A recent report from the Economic Policy Institute (EPI) finds that the gap between employee’s hourly compensation and their productivity is the highest it’s been since after World War II.
According to a report from CNN Money, “this divergence is one of the major drivers of the nation’s growing income inequality.”
The EPI report found that productivity increased 80% between 1973 and 2011, compared to an 11% growth in median hourly compensation. This contrasts to the period between 1948 and 1973, when productivity and compensation grew together. This tandem growth is a main reason why the quality of life for the boom generation was higher than it is today. (Productivity is a measure of goods and services generated per hour worked.)
This data confirms an earlier study that from 1979 to 2009, productivity grew by 80%, but the average hourly wage grew by only 19%, and even then all the wage growth occurred from 1996 to 2002, reflecting the strong economic growth of the late-1990s.
According to Lawrence Mishel, president of the EPI, stagnant wage growth due to globalization, the decline in union membership, and deregulation, have all hit both college educated workers and those without degrees equally hard.
Other factors which have contributed to stagnant wages since the 1970s has been the rise of perma-temp workers, outsourcing, the rise in unpaid internships, increased technology and replacing entire job categories and the intense competition for even the most menial jobs. All this helps explain why U.S. economic activity has grown 2.5% since the recession began in late 2007, even while there are over three million less workers, according to the American Enterprise Institute.
Of course, having a financially insecure American workforce benefits employers. This is why Federal Reserve Board Chairman Alan Greenspan said in 1997 that when workers had poor job security, they would be more reluctant to ask for raises. This would eliminate a major cause of inflation, he said. It also indicates a fundamental change in the employer-employee relationship; one that clearly has winners and losers, as opposed to the “we are all in this together” theme more common in the workplace a decade ago.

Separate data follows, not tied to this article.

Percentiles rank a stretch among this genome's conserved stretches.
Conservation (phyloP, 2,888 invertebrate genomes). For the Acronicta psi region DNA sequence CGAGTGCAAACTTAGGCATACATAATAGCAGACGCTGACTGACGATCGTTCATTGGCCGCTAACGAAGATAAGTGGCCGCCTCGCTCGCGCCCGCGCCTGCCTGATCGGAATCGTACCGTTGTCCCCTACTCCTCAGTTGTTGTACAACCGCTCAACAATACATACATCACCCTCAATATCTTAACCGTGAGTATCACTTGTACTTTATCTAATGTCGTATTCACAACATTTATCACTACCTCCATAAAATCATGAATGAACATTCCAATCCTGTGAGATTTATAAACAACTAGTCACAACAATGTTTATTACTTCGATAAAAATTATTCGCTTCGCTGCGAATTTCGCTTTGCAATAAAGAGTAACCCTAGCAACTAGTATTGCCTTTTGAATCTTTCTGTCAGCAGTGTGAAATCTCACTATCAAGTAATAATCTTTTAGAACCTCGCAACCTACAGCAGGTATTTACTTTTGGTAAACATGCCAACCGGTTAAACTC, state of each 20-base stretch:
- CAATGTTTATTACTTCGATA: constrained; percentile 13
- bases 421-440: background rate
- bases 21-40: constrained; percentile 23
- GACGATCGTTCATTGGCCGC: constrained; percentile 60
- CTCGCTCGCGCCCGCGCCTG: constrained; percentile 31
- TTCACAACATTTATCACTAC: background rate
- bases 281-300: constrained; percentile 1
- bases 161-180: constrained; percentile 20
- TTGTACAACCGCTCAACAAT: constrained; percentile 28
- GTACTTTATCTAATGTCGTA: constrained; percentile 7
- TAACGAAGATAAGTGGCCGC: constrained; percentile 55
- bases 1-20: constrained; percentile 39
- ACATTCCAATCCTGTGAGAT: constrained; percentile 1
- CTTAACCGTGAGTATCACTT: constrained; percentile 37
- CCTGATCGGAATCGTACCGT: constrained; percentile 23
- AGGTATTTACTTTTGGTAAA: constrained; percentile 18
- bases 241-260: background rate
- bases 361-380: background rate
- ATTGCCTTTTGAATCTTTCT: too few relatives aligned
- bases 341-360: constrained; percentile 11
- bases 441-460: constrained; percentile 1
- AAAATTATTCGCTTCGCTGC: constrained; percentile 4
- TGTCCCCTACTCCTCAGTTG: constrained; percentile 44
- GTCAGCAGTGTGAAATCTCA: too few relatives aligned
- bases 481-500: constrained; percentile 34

Breaking the Save-and-Splurge Cycle
But there is certainly more to it than that. Stagnant real wage growth also means a stagnant savings rate and, over time, a decline in the standard of living. It also makes it near impossible to create wealth since most income is being used for essential living expenses. Without real wage growth, the last possible wealth engines available to most people are returns from the stock market and gains in home equity. But the estimated $1 trillion loss in home equity since the start of the 2007 recession take many more years to recover. Even then, those gains will be very regionalized and at least a decade in the making.
All this helps explain why Americans have again begun to rely on home equity loans to replace stagnant wages. It’s also a return to what the Washington Post described as the cycle of “save-and-splurge, building up their nest eggs to fund their spending sprees before retreating to start the cycle over again.”
This is certainly not the way to build wealth, but this save-and-splurge cycle will continue until employees get significant gains in their take-home wages.